September 25, 2018
JICA President Shinichi Kitaoka visited Zambia and Malawi on Aug. 23-27, met with top officials of each country and visited the sites of ODA projects.
The first country, Zambia, is known as a democratic country with a politically stability. While Zambia is blessed with mineral resources such as copper and cobalt, the promotion of other export industries is overdue, and changing an economic structure dependent on the mining industry is an important issue.
On Aug. 23, in the capital of Lusaka, Mr. Kitaoka visited Chilenje Level 1 Hospital, which was built with Japanese grant aid completed in July 2016. Mr. Kitaoka saw that the hospital is playing a significant role in improving residents' access to medical services. Mr. Kitaoka also visited a factory of Kansai Plascon, the local subsidiary of Kansai Paint Co., Ltd. At Kansai Paint, he found that the distribution of anti-infectious-disease paint by the Verification Survey with the Private Sector for Disseminating Japanese Technologies is expected to help prevent malaria and other communicable diseases and that it has the potential to change the lives of local people.
On the same day, Mr. Kitaoka met with Minister of Finance Margaret Mwanakatwe. Mr. Kitaoka said JICA would support Zambia's efforts to escape its dependence on natural resources and diversify its industry, including agriculture. JICA will also assist Zambia in its work to focus on enriching social services such as health care and education, he added. Ms. Mwanakatwe explained macroeconomic trends and debt management, and said she looks forward to continued assistance from JICA.
On the next day, Aug. 24, Mr. Kitaoka met with President Edgar Lungu. Mr. Kitaoka expressed his respect for Zambia's long-term political stability and introduced JICA's development cooperation approach, which is characterized by an emphasis on human security and dialogue on an equal footing. Finally, he said JICA would like to keep cooperating in health care, education and agriculture sectors. Mr. Lungu thanked JICA for its assistance and said he looks forward to JICA's support for the further development of Zambia.
Next, Mr. Kitaoka visited the National Science Center (NSC) under the Ministry of Education, as well as the University of Zambia's School of Veterinary Medicine (UNZA-SVM), to which Japan has been providing cooperation continuously since the 1980s. The NSC is the center for mathematics and science education for the entire Africa region, and the UNZA-SVM plays the role of a base for research on measures to fight zoonoses, diseases that can be transmitted between animals and people such as Ebola in the southern Africa area. Mr. Kitaoka confirmed that there are positive effects in the region and that it is essential to develop both institutions further.
Subsequently, Mr. Kitaoka went to Malawi a first visit made by JICA president. Malawi is one of the least developed countries in the world, with a per capita gross national income of US$320. JICA is cooperating with the government of Malawi on its initiatives so that no one will be left behind in development and the country will continue to enjoy peace and stable growth.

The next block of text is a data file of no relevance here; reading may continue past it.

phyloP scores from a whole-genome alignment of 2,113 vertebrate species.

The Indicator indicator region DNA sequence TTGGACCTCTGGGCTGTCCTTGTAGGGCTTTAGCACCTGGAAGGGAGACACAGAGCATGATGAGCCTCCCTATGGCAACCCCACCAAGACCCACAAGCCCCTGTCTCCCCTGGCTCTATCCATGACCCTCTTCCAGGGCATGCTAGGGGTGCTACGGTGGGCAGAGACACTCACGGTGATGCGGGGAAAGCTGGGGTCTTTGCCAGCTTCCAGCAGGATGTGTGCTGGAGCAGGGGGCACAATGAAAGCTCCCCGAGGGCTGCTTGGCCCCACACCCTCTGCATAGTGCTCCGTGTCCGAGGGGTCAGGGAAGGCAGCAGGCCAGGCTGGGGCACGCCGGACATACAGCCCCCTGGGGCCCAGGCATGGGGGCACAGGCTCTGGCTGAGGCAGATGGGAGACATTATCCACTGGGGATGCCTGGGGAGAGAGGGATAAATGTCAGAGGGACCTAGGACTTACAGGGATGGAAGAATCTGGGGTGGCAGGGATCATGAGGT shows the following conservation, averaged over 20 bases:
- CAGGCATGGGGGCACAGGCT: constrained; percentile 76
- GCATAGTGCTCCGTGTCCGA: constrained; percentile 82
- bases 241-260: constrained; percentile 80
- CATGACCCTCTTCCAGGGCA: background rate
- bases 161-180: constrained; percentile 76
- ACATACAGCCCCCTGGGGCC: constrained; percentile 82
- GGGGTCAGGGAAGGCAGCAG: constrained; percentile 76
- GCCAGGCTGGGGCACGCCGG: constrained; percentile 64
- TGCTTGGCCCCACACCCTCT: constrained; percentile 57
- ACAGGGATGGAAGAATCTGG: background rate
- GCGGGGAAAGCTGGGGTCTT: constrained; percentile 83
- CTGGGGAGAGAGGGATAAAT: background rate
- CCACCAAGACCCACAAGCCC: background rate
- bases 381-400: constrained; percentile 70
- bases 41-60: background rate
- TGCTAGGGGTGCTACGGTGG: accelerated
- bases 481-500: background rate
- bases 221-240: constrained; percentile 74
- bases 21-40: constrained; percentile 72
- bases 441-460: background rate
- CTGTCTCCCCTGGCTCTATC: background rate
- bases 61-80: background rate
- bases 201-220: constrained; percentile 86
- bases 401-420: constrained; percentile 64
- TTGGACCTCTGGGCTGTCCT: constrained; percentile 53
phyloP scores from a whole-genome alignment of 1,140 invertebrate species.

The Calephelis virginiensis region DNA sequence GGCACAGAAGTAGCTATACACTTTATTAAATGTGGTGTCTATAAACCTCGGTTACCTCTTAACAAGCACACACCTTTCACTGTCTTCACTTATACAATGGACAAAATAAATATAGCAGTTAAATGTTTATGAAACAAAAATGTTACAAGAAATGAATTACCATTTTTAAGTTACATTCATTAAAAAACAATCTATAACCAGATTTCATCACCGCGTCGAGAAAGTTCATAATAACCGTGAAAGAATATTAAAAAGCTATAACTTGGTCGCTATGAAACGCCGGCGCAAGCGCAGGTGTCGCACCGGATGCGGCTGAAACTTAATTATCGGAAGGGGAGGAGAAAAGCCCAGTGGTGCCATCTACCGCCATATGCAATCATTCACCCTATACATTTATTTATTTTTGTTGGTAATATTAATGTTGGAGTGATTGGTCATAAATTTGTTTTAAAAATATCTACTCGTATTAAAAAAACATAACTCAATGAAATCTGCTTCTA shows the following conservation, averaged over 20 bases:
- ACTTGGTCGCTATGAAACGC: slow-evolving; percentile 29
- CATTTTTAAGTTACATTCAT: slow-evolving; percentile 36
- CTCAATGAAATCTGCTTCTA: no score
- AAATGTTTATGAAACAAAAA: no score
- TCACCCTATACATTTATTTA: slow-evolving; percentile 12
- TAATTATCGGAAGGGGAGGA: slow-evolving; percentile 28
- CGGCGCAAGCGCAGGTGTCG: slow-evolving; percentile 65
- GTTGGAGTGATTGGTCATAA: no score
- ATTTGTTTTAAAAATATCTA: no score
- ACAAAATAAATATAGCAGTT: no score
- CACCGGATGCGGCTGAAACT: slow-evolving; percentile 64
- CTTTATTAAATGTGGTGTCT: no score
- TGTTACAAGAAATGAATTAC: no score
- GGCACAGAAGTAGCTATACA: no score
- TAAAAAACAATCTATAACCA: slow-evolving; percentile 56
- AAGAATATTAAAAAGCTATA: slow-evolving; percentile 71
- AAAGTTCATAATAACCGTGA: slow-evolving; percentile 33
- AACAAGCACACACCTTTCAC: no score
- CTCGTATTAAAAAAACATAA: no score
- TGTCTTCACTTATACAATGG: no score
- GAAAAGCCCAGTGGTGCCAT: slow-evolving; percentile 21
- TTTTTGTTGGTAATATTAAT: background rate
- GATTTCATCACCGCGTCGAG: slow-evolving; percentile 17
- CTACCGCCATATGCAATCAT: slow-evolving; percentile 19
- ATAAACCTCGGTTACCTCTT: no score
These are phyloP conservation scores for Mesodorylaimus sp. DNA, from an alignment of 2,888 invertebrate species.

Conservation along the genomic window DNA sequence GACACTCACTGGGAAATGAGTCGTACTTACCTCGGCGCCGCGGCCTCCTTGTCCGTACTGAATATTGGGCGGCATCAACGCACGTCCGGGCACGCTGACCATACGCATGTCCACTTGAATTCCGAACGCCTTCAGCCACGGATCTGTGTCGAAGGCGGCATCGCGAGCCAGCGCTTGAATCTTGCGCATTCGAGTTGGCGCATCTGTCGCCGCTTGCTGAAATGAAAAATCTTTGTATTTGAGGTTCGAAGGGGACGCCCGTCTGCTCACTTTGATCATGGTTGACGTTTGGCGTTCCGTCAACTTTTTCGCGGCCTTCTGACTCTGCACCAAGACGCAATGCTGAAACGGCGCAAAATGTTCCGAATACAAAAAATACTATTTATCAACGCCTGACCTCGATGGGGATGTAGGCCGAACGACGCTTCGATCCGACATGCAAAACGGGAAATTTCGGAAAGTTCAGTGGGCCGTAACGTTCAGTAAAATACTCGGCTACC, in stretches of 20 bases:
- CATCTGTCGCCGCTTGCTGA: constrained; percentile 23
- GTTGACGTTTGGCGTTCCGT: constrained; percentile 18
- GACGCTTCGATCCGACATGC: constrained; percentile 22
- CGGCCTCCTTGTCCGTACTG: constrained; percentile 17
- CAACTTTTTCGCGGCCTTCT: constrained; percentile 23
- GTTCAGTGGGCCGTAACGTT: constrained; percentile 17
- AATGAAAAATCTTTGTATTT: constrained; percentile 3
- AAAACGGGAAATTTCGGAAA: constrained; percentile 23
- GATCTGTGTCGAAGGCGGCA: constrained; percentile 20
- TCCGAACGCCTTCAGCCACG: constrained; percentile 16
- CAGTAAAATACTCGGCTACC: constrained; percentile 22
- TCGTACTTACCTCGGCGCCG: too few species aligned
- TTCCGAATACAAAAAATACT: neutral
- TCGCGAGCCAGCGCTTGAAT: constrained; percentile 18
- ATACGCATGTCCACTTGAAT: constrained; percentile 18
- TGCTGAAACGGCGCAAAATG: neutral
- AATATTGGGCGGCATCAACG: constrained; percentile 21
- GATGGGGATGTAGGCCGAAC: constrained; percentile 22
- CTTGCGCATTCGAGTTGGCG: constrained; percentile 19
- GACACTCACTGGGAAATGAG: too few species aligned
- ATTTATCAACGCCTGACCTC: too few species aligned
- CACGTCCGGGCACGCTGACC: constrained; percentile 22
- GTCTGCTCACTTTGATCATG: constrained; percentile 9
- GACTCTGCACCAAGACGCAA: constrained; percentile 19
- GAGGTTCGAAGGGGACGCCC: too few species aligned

On Aug. 26, Mr. Kitaoka visited a Japan Overseas Cooperation Volunteers’ (JOCVs) dormitory in Lilongwe, the capital, and placed flowers at the monument. JICA has sent a total of 1,853 JOCVs to Malawi since 1971, the highest number of any country in the world, and 12 have lost their lives during their tenures. The JICA Malawi Office continues to hold memorial events. Mr. Kitaoka reconfirmed the utmost importance of developing projects with the safety of stakeholders foremost in mind in Malawi, which has a poor transportation and medical care situation.
Mr. Kitaoka met with Goodall Edward Gondwe, the minister of Finance, Economic Planning and Development, on Aug. 27. During the meeting, Mr. Kitaoka touched on the history and results of Japan's cooperation, which began with the dispatching of JOCVs in 1971, and said that returned JOCVs maintaining their ties with Malawi is the basis for building friendship and trust between the two countries. Mr. Kitaoka and Mr. Gondwe discussed cooperation to improve on the national 10 percent electrification rate and electricity shortages, and in the field of agriculture, they talked about the importance of irrigation development.
Mr. Kitaoka also had an informal talk with Bright Msaka, the minister of Education, Science and Technology, and Malawian government officials who had studied in Japan. Mr. Kitaoka and Mr. Msaka agreed that to improve the quality of education, it is important to train local teachers and strengthen their abilities.
Finally, Mr. Kitaoka visited Kamuzu International Airport, an essential gateway to Malawi. JICA has been providing support for the airport since its opening in the 1980s, including improving its overall safety and convenience and training its air traffic controllers, through grant aid and technical cooperation. Mr. Kitaoka confirmed that it is playing an essential role in promoting foreign trade in land-linked Malawi.
The 7th Tokyo International Conference for African Development (TICAD7) will take place in Japan at the end of August 2019, and there are plans for discussion of initiatives for quality growth in Africa. Seizing the opportunity afforded by this visit by a JICA president, JICA will further contribute to the economic development of Zambia and Malawi and stronger relationships with them.